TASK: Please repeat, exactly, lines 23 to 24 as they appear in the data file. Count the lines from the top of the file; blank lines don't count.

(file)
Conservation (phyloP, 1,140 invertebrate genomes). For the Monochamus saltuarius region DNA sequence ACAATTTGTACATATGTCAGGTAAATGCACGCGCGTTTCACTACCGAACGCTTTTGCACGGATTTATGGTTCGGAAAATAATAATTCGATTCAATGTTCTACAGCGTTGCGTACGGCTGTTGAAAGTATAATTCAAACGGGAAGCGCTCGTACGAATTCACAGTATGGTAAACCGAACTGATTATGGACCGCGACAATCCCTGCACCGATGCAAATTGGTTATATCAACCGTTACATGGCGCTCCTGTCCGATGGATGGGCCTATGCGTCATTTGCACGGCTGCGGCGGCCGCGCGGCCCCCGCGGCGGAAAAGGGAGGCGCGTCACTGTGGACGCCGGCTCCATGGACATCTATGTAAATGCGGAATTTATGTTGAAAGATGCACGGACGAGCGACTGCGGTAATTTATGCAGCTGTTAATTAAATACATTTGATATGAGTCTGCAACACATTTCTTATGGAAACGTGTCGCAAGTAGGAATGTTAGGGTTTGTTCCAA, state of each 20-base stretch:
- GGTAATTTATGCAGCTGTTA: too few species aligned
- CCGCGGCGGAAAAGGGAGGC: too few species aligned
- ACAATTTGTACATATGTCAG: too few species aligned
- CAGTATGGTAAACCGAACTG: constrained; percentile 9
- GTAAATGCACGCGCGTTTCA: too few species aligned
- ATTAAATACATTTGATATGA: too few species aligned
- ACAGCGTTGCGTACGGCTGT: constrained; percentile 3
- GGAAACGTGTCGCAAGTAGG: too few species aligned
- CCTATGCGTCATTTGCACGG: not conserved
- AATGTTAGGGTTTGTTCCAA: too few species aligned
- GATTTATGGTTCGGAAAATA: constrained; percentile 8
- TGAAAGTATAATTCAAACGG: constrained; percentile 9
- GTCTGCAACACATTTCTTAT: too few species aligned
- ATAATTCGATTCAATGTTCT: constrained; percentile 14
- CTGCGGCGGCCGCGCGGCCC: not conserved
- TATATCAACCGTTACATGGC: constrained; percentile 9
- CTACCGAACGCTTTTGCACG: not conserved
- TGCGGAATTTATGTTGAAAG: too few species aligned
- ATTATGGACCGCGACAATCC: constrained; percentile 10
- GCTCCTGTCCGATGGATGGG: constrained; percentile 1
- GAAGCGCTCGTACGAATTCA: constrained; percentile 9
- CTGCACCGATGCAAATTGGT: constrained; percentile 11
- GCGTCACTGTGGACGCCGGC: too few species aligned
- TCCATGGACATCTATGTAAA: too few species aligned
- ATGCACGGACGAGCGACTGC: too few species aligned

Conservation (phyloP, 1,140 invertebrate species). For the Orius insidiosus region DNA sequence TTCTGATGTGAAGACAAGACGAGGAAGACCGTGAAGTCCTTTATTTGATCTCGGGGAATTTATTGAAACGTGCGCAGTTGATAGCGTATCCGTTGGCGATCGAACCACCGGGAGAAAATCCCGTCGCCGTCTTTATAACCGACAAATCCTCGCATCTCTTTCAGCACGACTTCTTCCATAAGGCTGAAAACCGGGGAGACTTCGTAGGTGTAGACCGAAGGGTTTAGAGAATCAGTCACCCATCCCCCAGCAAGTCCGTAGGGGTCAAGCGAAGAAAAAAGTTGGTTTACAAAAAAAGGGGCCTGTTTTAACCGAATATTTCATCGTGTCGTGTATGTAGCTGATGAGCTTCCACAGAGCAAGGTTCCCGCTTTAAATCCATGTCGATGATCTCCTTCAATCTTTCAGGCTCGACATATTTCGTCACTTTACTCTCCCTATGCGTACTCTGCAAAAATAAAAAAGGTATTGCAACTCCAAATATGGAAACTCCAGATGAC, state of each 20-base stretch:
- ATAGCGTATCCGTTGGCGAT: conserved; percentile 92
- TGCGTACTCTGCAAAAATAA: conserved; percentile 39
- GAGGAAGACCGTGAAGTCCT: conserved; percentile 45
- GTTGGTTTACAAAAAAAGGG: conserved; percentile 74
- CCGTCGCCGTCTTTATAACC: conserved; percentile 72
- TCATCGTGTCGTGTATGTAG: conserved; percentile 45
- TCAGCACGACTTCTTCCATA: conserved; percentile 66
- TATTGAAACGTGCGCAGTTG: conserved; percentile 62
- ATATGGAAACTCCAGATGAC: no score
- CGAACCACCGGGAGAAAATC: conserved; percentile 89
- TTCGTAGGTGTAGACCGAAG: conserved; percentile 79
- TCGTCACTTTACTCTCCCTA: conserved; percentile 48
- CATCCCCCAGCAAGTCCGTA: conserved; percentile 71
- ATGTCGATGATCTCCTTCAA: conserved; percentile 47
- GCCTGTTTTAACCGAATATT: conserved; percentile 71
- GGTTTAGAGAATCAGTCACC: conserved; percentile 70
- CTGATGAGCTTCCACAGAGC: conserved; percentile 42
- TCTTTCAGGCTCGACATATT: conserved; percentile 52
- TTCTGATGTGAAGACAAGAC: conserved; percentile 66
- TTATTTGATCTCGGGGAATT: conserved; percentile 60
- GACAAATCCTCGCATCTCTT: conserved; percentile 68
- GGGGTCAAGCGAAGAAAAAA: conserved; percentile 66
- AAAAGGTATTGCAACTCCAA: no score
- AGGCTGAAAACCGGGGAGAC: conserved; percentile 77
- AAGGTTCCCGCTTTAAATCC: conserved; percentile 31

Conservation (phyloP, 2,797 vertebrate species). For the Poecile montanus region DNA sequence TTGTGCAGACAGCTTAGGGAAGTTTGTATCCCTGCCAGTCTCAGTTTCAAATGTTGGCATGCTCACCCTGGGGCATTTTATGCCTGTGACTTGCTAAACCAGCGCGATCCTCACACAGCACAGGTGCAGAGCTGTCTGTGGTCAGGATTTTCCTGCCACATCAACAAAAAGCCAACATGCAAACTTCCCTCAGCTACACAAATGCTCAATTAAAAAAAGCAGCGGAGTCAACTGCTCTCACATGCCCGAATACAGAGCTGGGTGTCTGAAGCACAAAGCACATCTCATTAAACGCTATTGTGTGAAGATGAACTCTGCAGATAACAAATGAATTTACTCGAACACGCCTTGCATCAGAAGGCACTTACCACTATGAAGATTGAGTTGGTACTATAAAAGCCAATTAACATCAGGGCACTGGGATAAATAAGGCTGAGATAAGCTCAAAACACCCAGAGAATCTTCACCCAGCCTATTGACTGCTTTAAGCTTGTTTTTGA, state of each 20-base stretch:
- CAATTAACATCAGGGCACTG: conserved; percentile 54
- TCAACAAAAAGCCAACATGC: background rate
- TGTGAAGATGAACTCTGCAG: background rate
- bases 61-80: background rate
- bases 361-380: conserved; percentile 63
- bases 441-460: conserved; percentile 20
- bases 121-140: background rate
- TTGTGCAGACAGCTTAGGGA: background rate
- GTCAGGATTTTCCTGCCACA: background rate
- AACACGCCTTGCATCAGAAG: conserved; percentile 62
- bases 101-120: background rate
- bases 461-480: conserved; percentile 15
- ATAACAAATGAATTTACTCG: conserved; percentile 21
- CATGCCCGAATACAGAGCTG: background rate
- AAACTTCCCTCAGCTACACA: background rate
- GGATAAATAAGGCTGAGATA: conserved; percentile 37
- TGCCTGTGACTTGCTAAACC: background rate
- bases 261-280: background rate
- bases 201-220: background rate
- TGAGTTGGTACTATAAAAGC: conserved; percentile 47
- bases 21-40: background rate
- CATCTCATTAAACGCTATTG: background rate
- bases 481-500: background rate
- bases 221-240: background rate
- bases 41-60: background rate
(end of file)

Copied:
- CTGCACCGATGCAAATTGGT: constrained; percentile 11
- GCGTCACTGTGGACGCCGGC: too few species aligned